The struggle to lose weight can be daunting, particularly if you tend to eat when you’re stressed. But hydration may be the secret weapon in healthy weight loss. Several recent studies, including one presented at the American Chemical Society’s annual meeting, have demonstrated that dehydration can destroy your body’s ability to lose weight but that adequate water intake can help the fight to lose weight a less challenging battle.
Water and Muscle Health
Muscle is made of protein fibers and protein is made up of various amino acids chains. Water plays a vital role in the synthesis of amino acids and, without enough water, your muscle growth will suffer. If your body can’t efficiently build muscle, exercise will be much more difficult and your body will look less toned. Focus on drinking water regularly throughout the day rather than simply loading up on water before and after exercise.
Energy for Exercise
Especially in the first weeks after beginning a new fitness routine, it can be challenging to have enough energy to exercise. Water doesn’t provide calories for energy, but it does help your body more efficiently metabolize the available calories. Without enough water, your muscles won’t work as well and your heart rate may be irregular. You may also feel dizzy and have more difficulty maintaining a normal breathing rhythm. Drink eight ounces of water before and immediately after exercising, however, and you may suddenly find yourself with enough energy to keep at it.
When you first begin shedding those extra pounds, you’re actually losing water weight, not fat. Consequently, you may become dehydrated in your first few days after beginning a weight loss plan, and this can begin a cycle of muscle pain and difficulty burning further calories.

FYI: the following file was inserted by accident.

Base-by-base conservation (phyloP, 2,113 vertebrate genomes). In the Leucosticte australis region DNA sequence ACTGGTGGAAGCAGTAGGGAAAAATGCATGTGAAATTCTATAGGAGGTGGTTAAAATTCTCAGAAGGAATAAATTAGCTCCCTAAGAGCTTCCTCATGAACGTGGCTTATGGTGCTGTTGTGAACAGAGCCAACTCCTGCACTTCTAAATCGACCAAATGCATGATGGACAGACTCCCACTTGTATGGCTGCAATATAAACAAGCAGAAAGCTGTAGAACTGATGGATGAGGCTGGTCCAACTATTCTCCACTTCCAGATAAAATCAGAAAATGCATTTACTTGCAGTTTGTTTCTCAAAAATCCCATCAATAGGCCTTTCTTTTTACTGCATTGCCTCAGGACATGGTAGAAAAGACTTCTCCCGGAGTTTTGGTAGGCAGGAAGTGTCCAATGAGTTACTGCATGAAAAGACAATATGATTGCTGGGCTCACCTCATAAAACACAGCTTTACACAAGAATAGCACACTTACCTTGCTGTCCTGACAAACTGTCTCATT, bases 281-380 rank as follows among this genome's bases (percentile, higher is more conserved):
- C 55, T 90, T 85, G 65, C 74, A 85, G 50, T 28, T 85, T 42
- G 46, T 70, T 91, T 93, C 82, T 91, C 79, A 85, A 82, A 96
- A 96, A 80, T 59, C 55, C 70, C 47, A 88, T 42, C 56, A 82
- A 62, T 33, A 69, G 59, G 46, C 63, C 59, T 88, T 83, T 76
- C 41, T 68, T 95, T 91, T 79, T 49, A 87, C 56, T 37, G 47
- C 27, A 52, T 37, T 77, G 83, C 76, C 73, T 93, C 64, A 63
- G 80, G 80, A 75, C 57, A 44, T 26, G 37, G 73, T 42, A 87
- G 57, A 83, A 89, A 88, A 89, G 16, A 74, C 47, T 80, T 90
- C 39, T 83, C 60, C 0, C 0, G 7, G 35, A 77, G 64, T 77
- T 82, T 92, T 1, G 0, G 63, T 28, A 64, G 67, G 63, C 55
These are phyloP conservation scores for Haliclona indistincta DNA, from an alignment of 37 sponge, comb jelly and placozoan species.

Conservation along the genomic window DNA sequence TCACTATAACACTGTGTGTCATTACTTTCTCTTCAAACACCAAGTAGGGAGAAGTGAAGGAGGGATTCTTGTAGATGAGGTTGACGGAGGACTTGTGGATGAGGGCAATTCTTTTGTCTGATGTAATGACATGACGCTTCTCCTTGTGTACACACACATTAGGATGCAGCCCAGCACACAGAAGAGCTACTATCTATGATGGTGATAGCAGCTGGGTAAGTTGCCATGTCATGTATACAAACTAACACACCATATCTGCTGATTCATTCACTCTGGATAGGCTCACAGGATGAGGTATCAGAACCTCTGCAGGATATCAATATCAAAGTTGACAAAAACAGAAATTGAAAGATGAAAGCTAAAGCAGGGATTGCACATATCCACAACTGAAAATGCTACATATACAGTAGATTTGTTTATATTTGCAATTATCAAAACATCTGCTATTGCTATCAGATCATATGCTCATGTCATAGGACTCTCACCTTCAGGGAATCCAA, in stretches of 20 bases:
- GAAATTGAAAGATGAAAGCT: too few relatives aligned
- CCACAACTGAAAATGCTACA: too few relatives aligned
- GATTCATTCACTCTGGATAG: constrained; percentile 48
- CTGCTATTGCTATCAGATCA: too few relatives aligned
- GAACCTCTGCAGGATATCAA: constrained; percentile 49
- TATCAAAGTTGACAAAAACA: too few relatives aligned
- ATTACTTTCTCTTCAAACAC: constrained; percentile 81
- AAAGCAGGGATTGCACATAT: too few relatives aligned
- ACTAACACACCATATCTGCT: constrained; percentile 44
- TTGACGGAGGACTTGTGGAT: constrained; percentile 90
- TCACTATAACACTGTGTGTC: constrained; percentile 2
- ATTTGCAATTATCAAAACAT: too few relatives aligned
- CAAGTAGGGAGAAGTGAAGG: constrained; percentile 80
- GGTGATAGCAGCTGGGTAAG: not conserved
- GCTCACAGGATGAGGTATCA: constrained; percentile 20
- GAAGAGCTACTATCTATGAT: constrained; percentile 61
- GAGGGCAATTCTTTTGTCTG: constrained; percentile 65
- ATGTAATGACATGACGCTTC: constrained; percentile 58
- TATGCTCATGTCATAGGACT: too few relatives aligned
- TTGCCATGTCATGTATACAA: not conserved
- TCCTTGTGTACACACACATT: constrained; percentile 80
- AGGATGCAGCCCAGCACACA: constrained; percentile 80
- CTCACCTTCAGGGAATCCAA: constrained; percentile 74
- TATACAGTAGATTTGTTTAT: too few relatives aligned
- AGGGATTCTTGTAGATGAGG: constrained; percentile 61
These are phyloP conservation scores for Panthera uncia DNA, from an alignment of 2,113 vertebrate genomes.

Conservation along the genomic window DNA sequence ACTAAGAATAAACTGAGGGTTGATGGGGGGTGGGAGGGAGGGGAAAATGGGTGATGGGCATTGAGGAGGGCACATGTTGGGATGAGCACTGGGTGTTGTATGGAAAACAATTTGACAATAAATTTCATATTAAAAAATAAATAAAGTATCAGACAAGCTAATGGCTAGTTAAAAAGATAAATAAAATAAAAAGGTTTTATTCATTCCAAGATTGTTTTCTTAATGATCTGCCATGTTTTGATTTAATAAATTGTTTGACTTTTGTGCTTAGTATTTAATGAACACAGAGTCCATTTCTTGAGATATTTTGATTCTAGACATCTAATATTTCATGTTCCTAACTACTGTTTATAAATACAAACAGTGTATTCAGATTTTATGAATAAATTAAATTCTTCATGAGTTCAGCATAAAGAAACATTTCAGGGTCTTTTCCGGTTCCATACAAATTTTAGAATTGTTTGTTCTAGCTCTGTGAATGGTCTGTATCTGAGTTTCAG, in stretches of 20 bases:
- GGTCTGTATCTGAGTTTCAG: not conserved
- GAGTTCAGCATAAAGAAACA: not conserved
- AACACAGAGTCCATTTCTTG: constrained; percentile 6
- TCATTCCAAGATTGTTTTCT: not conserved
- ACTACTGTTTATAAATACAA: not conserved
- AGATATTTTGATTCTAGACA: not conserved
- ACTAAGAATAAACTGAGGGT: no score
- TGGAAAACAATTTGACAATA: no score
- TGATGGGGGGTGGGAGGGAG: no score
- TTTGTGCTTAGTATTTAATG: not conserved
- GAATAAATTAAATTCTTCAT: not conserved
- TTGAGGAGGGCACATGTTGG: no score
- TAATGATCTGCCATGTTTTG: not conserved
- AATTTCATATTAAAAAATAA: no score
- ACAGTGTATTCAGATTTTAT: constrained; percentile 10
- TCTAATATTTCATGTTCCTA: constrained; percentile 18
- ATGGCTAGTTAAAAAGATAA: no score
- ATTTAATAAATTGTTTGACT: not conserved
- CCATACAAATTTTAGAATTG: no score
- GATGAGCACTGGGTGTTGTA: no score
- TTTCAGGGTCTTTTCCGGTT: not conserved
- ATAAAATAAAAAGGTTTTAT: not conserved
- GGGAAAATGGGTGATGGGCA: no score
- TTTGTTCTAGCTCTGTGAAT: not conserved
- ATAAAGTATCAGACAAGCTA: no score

Further, water weight is a significant contributor to bulk. You can lose several pounds if you stop retaining water. Water retention is commonly caused by dehydration, and this water retention can cause your stomach and limbs to look puffy. Simply drinking water can help these areas of your body look slimmer, and this is often a powerful incentive to continue with your weight loss strategy.
A calorie is a unit of energy, and every time you move your body, it relies on calories to supply you with the energy you need. Water plays a major role in helping your body to process calories, and when you’re dehydrated, the brain sends cues to your cells telling them to conserve energy and cling to extra calories. Consequently, no matter how much you exercise, you won’t burn calories as efficiently or as quickly without enough water. The Mayo Clinic recommends that people trying to lose weight get at least eight 8-ounce glasses of water per day, and drinking even more water than this can help you meet your ultimate goal of a trim physique and a healthy body.
Drinking water is so important for weight loss that it can even make the difference between lots of weight loss and no weight loss at all. A 2009 study published in the journal Obesity found that, among middle-aged adults who had previously struggled to lose weight, simply drinking more water helped them shed more pounds and burn calories more effectively.
For many people struggling to lose weight, hunger can be a major barrier. Particularly if you’ve suddenly switched to a low-calorie diet, you may struggle with food cravings. However, the brain often confuses thirst with hunger. Those hunger pangs you’re feeling may actually indicate you’re dehydrated. Moreover, water helps you feel fuller. This not only means you’ll eat less, making it easier to reach your reduced-calorie goals; it also means that you’re less likely to feel hunger in between meals. Try drinking a glass of water with each meal and at least two eight ounce glasses of water between meals.